According to Her (2022)
Mariamne is an old Jewish peasant woman from Galilee. She is visited by a young Greek man who came to see her to talk about her late son. Mariamne spins her story in a colourful and blunt language of a simple, old woman of natural intelligence and dry sense of humour. In her eyes Judas was the nicest friend of her son’s. She can’t forgive John the Baptist for stealing the object of young Hoshi’s love or, years later, finding it hard to conceal his jealousy of Yehoshua’s growing popularity. According to her Hoshi didn’t see himself as a god or a saviour of the entire humankind, or even a prophet or a religious reformer – he thought of himself first and foremost as a doctor and perhaps a little bit of a folk sage.
Zielony Balonik book club notes:
A few thoughts on According to Her by Jenny Robertson
I read about Maciej Hen online before I approached the book and was interested to learn that he was the son of Józef Hen, whose Nowolipe Street we had read recently. The interview with the younger Hen described his exploration of Judaism – the results are all too plainly and copiously seen in his book.
I approached it with an open mind but quickly felt pretty fed up. ‘Third-rate,’ I decided. The monologue was simply monotonous, the prose boring, no characterisation to speak of. In fact, and perhaps not surprisingly, the Judas character was more interesting than Hoshi, and the one bit of drama was his love affair with a rejected girl in Pilate’s household.
‘Don’t tell, show.’ This golden rule of storytelling just didn’t happen, it was all telling, hence the flat characters and total lack of emotion. I really didn’t want to finish the book, skipped through it, and then dutifully re-read it, with just a bit of skipping, but the second read didn’t improve. It may be that the translation wasn’t that good. I detected hints of Polish English and really quarrelled with the failure to use that tense we’re always told to avoid in children’s fiction: the pluperfect. Yet it’s another string to the harp that makes mellifluous prose.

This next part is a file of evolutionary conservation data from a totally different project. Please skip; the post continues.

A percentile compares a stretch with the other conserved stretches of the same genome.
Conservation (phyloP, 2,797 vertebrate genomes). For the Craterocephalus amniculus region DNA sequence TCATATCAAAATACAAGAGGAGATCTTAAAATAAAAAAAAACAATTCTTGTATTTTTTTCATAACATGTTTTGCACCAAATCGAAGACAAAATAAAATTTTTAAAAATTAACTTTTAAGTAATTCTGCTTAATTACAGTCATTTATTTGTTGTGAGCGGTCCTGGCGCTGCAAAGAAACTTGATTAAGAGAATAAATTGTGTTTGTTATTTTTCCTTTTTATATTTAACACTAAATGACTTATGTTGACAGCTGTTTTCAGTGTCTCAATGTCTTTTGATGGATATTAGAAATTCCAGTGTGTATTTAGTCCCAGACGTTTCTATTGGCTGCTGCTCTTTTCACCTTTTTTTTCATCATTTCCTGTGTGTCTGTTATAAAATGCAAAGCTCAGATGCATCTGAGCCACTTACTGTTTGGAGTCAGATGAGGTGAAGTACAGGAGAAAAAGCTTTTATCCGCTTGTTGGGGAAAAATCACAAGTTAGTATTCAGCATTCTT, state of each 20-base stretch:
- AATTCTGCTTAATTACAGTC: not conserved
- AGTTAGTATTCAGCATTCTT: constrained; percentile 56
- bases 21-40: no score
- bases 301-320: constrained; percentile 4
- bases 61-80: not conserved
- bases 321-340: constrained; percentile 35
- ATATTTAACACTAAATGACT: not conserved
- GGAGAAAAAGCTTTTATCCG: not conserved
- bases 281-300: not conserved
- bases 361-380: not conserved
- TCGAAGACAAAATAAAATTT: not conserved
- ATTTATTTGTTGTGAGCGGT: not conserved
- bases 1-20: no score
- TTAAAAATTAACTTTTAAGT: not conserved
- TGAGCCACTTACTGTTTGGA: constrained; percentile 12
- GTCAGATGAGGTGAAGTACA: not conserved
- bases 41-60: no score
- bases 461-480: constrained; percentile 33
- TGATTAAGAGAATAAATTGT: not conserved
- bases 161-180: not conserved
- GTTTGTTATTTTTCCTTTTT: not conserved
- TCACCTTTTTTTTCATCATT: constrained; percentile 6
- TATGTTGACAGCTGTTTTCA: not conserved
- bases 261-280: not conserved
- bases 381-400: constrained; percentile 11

The Mary character was quite frankly boring, a crabbit old wifie. I couldn’t believe in her at all. Indeed her voice was more that of a nineteenth or early twentieth century shtetl woman, no harm in that in the right context, but this was meant to be a peasant girl/woman in first century Palestine who may well have been illiterate and I’m sure wouldn’t have had a wide knowledge of the complex ins and outs of her faith. Why on earth did he make her a Pharisee?
Several anachronisms popped in: the bar mitzvah apparently originated in France in the thirteenth century, the feast of Purim certainly wasn’t kept in the first century and although the Biblical command was to remove leaven from the house at Passover, I can’t think of a single example in Scripture of anyone going to a huge palaver to get rid of every trace of the chametz.
Novels around the Gospel story are difficult. You can go for a conventional, perhaps pious approach, you can try to be radical, as Hen is doing, you can choose a minor character or invent an onlooker. It didn’t work for me and I couldn’t understand why it deserved a translation.